seeker242 wrote:And how can this be done without having a hierarchy of people maintaining control over other people, telling them what to do? Who is going to be in charge of "the system"?
By recognising the qualities of others, their experience, knowledge, kindness and wisdom, there are people who one considers good friends from whom one can learn. Usually lay people learn from monastics, and in the monastery there is a seniority system. Buddhism doesn't work like the Catholic Church, there is no strict hierarchy, no Magisterium
. Whatever one teacher says is not compulsory for anyone else to accept it. The Zen tradition itself is diverse. And there is no need for any control over others. By "system" I mean the way people are taught about the Dharma. And either one accepts the idea that people are capable of comprehending and practising the teaching (one of the meanings of universal buddha-nature), or doesn't accept it.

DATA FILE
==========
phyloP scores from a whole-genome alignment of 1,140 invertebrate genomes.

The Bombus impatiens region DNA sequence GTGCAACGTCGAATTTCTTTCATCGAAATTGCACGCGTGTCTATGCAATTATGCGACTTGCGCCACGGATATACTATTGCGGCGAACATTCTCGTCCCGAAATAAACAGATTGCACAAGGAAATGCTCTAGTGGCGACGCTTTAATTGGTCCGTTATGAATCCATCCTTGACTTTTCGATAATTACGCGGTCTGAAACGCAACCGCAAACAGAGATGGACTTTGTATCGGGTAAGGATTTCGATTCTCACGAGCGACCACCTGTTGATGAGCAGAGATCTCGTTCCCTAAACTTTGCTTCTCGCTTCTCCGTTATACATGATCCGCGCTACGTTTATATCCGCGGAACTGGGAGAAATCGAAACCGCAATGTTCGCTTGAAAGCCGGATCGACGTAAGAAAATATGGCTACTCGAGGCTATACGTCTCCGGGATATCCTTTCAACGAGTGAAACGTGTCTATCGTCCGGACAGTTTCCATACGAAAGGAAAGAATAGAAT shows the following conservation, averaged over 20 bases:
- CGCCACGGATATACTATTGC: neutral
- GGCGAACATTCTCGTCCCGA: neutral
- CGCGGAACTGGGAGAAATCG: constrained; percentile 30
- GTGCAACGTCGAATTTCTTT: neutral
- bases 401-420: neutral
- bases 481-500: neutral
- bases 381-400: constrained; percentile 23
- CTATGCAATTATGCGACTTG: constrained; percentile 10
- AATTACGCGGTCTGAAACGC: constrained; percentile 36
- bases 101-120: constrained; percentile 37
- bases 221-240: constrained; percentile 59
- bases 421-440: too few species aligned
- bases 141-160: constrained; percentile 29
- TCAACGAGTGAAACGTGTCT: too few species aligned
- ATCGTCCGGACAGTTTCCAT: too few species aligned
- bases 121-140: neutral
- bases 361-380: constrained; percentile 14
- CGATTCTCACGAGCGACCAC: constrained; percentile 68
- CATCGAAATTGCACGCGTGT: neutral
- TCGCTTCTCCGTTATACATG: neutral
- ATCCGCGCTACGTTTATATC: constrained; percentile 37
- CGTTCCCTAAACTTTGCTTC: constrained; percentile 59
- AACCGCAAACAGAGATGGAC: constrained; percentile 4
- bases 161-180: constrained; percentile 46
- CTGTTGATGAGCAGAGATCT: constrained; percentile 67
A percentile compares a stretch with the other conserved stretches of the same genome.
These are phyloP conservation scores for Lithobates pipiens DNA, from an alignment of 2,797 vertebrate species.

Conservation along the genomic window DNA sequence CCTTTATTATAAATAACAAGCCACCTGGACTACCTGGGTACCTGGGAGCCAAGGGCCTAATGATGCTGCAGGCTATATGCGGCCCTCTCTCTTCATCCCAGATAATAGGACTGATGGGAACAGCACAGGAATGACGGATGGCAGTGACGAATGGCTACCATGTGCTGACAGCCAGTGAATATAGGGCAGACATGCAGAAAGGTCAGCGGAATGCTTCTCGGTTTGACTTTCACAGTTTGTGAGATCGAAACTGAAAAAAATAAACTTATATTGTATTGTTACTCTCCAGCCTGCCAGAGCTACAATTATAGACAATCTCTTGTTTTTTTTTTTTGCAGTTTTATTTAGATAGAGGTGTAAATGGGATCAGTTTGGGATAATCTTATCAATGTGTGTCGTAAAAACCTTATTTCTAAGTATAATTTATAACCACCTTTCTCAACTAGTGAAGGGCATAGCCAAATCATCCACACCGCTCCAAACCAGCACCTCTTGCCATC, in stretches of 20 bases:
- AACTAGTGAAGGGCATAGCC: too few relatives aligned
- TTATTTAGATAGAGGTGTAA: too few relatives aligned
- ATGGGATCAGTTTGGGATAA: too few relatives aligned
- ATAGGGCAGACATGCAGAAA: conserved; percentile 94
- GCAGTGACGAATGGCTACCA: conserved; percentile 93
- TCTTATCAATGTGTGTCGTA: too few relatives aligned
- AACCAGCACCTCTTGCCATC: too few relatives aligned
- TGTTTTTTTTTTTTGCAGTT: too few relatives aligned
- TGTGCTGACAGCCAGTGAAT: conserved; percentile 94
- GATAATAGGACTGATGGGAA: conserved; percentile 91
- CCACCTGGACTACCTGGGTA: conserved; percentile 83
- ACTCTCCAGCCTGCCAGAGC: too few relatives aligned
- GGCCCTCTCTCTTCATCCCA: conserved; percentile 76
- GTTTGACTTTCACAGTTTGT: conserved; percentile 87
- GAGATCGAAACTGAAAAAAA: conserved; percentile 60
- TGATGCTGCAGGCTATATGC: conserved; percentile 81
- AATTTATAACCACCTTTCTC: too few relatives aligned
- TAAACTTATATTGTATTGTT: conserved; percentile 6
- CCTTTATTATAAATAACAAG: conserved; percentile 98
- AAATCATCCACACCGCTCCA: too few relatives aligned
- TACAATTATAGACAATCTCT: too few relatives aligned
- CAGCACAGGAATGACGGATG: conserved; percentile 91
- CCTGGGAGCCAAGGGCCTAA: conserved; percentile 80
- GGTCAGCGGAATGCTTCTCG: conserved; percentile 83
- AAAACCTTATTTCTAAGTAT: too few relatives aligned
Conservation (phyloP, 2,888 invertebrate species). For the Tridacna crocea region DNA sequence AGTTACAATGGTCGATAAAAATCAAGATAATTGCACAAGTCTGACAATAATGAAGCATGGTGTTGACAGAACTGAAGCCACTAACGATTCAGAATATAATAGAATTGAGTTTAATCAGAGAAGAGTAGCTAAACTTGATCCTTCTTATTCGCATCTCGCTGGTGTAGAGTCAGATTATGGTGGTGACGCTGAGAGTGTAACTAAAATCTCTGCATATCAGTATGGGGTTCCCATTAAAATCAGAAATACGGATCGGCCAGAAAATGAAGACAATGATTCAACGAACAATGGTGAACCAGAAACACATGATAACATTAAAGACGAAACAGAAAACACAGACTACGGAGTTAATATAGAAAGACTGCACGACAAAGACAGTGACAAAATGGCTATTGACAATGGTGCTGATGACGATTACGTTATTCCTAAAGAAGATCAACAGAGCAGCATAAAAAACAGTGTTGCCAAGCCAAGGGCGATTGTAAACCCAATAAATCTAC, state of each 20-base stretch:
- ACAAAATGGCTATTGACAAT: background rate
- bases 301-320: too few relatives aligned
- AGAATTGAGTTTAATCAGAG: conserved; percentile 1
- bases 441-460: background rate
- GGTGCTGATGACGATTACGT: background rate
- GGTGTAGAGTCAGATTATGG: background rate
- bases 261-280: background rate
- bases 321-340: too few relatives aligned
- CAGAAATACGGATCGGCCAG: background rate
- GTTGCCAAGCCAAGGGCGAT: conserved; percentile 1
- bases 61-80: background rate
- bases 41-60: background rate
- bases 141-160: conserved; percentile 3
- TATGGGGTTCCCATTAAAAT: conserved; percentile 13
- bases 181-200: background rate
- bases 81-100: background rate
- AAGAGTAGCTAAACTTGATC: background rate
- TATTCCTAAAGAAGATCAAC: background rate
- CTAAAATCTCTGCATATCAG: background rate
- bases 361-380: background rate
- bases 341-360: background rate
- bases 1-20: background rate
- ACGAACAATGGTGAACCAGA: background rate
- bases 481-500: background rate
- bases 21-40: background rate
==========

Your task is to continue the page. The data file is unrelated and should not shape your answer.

"While teachers of the middle way, mind only, transcendent wisdom, mantra, and other schools may have their own assertions, the fulfillment of those intentions is the same. There is not a single thing that is not contained within mind."
(Gampopa to Düsum Khyenpa, in "The First Karmapa", KTD Pub, p254)
“If you recognize the world of appearance and existence as the mind, realize the mind itself as empty, and have no grasping at the superiority of your realizations — this is the ultimate view."
(Chegom Dzongpa, in "The Book of Kadam", Wisdom Pub, p609)